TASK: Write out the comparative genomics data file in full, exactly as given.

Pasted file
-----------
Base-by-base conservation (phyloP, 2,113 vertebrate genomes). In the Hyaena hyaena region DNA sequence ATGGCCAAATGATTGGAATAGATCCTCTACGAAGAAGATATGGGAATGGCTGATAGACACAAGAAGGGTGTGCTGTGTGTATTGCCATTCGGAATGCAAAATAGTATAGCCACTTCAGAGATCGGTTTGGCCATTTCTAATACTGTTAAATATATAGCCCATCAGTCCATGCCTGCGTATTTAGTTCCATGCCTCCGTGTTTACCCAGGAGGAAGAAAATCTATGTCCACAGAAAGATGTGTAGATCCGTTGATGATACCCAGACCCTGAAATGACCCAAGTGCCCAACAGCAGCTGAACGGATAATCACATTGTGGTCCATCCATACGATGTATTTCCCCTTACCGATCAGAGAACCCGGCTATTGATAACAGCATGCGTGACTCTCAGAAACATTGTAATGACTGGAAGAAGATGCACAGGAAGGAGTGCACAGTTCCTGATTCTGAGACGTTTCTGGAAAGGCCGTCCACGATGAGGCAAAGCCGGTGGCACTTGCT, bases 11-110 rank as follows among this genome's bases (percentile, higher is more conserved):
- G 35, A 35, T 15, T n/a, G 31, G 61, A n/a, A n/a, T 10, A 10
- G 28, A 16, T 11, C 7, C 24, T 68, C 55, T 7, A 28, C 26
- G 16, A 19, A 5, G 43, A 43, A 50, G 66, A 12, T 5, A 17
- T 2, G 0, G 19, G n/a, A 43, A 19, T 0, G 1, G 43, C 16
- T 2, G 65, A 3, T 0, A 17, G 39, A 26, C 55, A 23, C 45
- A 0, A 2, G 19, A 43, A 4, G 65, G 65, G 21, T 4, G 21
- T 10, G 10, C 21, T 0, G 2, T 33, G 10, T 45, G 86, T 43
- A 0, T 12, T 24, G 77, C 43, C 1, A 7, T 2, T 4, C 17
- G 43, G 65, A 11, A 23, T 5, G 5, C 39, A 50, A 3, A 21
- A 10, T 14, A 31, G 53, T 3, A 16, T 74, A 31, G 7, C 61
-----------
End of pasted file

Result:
Base-by-base conservation (phyloP, 2,113 vertebrate genomes). In the Hyaena hyaena region DNA sequence ATGGCCAAATGATTGGAATAGATCCTCTACGAAGAAGATATGGGAATGGCTGATAGACACAAGAAGGGTGTGCTGTGTGTATTGCCATTCGGAATGCAAAATAGTATAGCCACTTCAGAGATCGGTTTGGCCATTTCTAATACTGTTAAATATATAGCCCATCAGTCCATGCCTGCGTATTTAGTTCCATGCCTCCGTGTTTACCCAGGAGGAAGAAAATCTATGTCCACAGAAAGATGTGTAGATCCGTTGATGATACCCAGACCCTGAAATGACCCAAGTGCCCAACAGCAGCTGAACGGATAATCACATTGTGGTCCATCCATACGATGTATTTCCCCTTACCGATCAGAGAACCCGGCTATTGATAACAGCATGCGTGACTCTCAGAAACATTGTAATGACTGGAAGAAGATGCACAGGAAGGAGTGCACAGTTCCTGATTCTGAGACGTTTCTGGAAAGGCCGTCCACGATGAGGCAAAGCCGGTGGCACTTGCT, bases 11-110 rank as follows among this genome's bases (percentile, higher is more conserved):
- G 35, A 35, T 15, T n/a, G 31, G 61, A n/a, A n/a, T 10, A 10
- G 28, A 16, T 11, C 7, C 24, T 68, C 55, T 7, A 28, C 26
- G 16, A 19, A 5, G 43, A 43, A 50, G 66, A 12, T 5, A 17
- T 2, G 0, G 19, G n/a, A 43, A 19, T 0, G 1, G 43, C 16
- T 2, G 65, A 3, T 0, A 17, G 39, A 26, C 55, A 23, C 45
- A 0, A 2, G 19, A 43, A 4, G 65, G 65, G 21, T 4, G 21
- T 10, G 10, C 21, T 0, G 2, T 33, G 10, T 45, G 86, T 43
- A 0, T 12, T 24, G 77, C 43, C 1, A 7, T 2, T 4, C 17
- G 43, G 65, A 11, A 23, T 5, G 5, C 39, A 50, A 3, A 21
- A 10, T 14, A 31, G 53, T 3, A 16, T 74, A 31, G 7, C 61